But the truth is the Dolphins more than likely wouldn't have done that anyway because Bill Parcells teams just don't pick wide receivers in the first round.
Sure, you can point to Terry Glenn in New England, but that wasn't Parcells' choice. The Parcells blueprint calls for drafting for defense or for offensive linemen.
That means that this year you can look for the Dolphins to go after a defensive player, with the top priorities still being a nose tackle, an outside linebacker or a free safety.
As for the Dolphins wide receiver corps, a report came out Tuesday suggesting the team was looking to trade Ted Ginn Jr. Not exactly a revelation there.
The big issue is whether the Dolphins can get anything in return and whether they'd have to send his family, too, if they trade him to Baltimore to reunite him with Cam Cameron.
The suggestion that Marshall's arrival means the end of Ginn has a flaw in it because Marshall doesn't play the same role as Ginn. If Ginn is kept, it's because he's still the one home-run threat the Dolphins have and he also can break a long kick return from time to time.
Make no mistake about Marshall, he's put up gaudy numbers as an NFL wide receiver, but he's not a deep threat, per se. What he does well -- make that very well -- is break tackles and gain yards after the catch. He's also tremendous on third downs and in the red zone.
Marshall is that No. 1 wide receiver the Dolphins have been lacking for the past several years and he'll instantly make his receiving partners better, not to mention Chad Henne. Marshall also should help the running game because teams now will have to show some respect to the passing attack.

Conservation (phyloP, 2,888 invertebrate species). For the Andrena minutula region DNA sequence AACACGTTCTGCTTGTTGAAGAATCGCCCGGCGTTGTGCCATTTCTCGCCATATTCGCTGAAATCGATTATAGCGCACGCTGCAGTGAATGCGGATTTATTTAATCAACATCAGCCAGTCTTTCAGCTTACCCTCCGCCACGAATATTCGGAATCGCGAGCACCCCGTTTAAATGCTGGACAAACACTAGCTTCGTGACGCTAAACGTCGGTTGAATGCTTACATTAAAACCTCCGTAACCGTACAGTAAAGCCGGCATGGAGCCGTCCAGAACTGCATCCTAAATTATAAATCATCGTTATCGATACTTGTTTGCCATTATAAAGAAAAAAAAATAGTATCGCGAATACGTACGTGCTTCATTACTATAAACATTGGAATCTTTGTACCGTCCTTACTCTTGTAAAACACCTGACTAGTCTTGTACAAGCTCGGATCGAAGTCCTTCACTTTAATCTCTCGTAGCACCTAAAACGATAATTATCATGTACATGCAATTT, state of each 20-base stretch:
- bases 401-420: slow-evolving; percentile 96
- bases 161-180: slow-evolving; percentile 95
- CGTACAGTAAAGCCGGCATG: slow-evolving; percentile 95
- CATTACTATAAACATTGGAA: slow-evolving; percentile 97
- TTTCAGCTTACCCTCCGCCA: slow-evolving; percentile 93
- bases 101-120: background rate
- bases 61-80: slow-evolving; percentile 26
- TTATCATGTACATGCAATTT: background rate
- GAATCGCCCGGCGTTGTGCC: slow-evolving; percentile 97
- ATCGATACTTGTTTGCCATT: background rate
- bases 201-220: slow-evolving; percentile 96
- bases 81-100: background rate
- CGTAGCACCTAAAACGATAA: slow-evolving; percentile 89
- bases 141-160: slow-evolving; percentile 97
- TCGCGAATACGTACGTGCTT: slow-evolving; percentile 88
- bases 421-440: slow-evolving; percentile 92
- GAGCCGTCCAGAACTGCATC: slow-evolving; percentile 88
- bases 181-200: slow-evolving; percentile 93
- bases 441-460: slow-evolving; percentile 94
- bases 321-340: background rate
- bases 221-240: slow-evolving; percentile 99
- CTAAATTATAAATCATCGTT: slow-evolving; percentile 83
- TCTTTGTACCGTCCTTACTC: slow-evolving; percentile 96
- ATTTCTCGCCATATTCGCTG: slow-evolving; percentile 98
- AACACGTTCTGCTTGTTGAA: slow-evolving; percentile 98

Marshall's arrival also could mean we'll be seeing less and less of the Wildcat, especially with Ronnie Brown reportedly on the trading block.
Let's face it, the reason the Dolphins went to the Wildcat in the first place was to compensate for their lack of weapons on offense. The need might not be there anymore if Marshall produces the way he should.
That also could mean bad news for Pat White, but that's another story for another time.
But all of this is based on the idea that Marshall doesn't run into problems in Miami, and that's a legitimate concern based on his past.
It's also fair to wonder whether Marshall will be affected by getting a new contract, as in not play as hard now that he's gotten his money.
Marshall also has been suspended once by the NFL for off-the-field issues and another incident would result in a longer suspension. That also has to be considered a concern.
Let's face it, there's a reason the Broncos were willing to part with a player who's got such immense talent. And giving up two second-round picks as well as a ton of guaranteed money to get Marshall locked up for the next five years was pricey.
But the Dolphins badly needed a playmaker on offense and they got their playmaker.
Is their risk involved in this move? Absolutely. But, like they say, no guts, no glory.